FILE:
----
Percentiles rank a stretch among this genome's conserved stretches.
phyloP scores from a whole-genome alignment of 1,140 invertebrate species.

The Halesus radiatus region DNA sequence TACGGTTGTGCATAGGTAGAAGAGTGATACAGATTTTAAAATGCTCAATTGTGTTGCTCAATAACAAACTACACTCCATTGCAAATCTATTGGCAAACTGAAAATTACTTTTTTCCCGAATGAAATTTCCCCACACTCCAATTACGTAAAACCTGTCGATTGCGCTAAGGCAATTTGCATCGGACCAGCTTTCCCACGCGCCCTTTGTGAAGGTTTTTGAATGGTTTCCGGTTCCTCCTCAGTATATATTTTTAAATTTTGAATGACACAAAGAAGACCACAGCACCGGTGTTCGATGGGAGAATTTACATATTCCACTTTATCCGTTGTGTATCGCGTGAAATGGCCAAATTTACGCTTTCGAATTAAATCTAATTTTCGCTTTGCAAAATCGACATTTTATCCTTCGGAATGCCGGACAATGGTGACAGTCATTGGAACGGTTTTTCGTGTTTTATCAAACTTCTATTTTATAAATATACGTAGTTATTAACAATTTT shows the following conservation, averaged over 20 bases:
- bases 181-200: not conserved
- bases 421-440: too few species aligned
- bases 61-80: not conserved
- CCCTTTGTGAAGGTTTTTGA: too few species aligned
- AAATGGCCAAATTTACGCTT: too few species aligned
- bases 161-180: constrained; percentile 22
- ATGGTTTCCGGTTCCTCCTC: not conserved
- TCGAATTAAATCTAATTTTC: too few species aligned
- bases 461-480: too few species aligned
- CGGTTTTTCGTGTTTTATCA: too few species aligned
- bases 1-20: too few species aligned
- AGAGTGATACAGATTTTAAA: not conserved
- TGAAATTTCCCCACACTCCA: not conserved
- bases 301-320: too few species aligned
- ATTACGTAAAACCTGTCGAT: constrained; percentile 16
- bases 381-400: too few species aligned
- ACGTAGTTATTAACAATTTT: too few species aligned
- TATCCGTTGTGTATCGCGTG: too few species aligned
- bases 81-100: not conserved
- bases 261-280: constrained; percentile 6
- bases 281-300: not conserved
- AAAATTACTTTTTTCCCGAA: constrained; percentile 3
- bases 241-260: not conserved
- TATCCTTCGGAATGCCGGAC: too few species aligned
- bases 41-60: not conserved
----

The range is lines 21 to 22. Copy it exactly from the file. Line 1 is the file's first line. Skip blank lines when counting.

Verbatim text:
- TATCCGTTGTGTATCGCGTG: too few species aligned
- bases 81-100: not conserved